By Tylisa C. Johnson
I was standing in front of my apartment bookshelf, eyes darting between the shelves, trying to decide which two novels to pack in my carry-on. My eyes landed on James Baldwin’s Nobody Knows My Name. I had to smile.
I was heading to Paris on the eve of Valentine’s Day, in the early days of Black History Month. Alongside a handful of outfits, a conversational repertoire of French, and fading European history lessons, I’d packed a deep curiosity about my African-American ancestry in Paris.
It was Paris where, for decades, countless African-American intellectuals and creatives crossed the Atlantic, hopeful and drawn by the possibility of freedom, an escape from American “Blackness.” For many, it is still sought for its history and culture.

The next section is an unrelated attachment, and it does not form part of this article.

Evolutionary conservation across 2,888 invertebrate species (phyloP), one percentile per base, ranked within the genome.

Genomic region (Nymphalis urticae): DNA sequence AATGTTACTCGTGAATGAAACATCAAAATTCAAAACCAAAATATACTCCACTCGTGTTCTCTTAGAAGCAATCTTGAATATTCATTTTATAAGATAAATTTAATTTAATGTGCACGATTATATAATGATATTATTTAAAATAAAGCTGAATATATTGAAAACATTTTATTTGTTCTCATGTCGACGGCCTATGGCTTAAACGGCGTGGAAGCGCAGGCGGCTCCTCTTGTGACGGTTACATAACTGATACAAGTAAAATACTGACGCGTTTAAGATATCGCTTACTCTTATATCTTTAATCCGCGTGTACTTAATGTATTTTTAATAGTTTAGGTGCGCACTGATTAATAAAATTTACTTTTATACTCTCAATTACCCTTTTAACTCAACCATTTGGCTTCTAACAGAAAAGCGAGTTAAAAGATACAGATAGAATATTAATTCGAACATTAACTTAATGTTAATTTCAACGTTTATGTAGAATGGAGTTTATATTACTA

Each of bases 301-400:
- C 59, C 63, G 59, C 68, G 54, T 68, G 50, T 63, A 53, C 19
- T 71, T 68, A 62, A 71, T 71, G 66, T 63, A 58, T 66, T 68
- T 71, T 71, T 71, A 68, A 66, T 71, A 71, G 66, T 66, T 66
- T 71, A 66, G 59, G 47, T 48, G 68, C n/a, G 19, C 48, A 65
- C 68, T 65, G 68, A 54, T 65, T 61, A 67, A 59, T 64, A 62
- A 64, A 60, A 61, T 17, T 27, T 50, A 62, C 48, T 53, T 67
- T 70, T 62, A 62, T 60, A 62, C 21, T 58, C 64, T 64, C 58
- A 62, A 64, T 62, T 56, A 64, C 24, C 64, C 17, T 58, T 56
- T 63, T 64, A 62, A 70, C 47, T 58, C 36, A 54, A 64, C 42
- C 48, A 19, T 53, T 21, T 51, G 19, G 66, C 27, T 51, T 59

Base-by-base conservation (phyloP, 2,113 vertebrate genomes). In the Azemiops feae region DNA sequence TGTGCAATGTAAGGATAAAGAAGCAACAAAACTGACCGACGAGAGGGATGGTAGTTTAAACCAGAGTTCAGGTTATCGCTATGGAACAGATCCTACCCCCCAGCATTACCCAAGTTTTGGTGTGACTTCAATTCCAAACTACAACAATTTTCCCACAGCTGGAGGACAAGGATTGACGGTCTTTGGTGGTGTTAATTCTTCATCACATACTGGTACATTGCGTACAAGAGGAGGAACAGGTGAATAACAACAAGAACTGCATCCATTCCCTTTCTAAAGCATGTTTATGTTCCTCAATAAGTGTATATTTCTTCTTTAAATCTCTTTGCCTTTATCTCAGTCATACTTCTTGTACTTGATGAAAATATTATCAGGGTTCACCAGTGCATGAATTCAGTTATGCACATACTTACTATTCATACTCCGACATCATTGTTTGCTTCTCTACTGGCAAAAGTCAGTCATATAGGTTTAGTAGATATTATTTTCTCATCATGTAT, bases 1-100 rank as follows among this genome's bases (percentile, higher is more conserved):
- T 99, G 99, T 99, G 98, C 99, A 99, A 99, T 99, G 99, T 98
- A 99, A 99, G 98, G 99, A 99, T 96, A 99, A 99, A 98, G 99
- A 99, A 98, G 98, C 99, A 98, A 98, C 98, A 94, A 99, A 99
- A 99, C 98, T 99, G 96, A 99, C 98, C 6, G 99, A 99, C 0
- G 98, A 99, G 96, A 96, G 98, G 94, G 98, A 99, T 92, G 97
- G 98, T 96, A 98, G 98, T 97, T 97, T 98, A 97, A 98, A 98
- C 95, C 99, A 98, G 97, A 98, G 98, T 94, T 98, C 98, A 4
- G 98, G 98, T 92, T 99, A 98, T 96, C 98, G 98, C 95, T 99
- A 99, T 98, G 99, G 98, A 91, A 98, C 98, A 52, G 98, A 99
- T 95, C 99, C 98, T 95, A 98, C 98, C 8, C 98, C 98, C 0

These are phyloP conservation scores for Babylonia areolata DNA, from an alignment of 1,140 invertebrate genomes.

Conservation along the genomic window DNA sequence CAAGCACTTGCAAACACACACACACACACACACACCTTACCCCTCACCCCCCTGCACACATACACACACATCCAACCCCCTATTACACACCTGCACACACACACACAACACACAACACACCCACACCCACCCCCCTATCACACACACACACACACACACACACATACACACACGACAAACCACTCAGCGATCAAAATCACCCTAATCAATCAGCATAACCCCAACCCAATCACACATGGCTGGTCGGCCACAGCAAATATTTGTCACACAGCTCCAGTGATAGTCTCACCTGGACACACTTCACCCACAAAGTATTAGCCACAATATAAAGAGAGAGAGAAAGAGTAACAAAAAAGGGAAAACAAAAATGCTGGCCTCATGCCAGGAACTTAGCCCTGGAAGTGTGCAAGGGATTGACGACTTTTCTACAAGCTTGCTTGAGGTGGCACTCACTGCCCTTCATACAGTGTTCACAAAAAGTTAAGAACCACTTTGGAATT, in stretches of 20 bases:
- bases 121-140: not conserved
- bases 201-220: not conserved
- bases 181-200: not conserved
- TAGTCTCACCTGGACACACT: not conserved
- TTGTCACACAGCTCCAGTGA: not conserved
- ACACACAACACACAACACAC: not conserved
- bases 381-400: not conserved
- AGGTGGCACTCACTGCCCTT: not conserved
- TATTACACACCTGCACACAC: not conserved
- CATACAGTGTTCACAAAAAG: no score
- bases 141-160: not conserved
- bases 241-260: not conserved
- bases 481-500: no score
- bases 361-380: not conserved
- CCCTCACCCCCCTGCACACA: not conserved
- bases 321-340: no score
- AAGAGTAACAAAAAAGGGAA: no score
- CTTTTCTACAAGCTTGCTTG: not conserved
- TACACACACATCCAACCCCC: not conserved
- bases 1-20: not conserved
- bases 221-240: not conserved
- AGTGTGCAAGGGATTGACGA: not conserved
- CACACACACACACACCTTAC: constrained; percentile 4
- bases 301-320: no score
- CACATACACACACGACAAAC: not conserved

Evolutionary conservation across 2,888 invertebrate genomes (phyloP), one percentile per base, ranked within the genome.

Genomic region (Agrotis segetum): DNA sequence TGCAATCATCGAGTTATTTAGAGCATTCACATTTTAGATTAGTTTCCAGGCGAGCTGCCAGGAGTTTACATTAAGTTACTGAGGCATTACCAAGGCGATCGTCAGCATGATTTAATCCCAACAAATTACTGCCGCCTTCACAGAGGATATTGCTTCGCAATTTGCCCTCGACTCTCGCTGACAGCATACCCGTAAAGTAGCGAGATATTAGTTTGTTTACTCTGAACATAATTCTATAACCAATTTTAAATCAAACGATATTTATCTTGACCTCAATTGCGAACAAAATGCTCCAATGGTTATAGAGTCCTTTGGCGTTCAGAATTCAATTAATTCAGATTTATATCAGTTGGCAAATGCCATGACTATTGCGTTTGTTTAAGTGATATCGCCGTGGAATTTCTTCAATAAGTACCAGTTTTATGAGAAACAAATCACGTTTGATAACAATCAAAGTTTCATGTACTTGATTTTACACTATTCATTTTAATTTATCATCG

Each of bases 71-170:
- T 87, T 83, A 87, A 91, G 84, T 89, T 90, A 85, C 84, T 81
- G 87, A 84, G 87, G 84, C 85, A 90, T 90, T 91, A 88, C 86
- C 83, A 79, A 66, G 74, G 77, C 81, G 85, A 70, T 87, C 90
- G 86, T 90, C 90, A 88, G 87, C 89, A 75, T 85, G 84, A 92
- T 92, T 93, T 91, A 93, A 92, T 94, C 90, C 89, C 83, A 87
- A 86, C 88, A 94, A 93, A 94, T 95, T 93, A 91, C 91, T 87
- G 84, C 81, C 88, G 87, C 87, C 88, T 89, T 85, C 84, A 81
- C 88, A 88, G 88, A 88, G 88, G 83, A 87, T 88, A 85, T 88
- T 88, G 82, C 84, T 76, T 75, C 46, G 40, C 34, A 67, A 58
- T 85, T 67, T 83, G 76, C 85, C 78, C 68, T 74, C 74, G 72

Continue reading “The history of Paris as a haven for African-Americans”
Police violence and racism confront workers and minorities in both France and the United States. France’s capitalist leaders insist that what happens on the other side of the Atlantic is irrelevant and reject any discussion of defunding or dismantling the police. The authors put the lie to their contention.
“France is not the United States.” Over and over, that is the refrain from those seeking to stigmatize the demonstrations in recent weeks here in France against police violence and racism. To that they add, over and over, that the demonstrations are a form of ethnic factionalism, that they are divisive, that they are a threat to the “Republic.” Indeed, in view of the latest statements by Macron, the right wing, and the extreme right opposition, it is true that “France is not the United States.”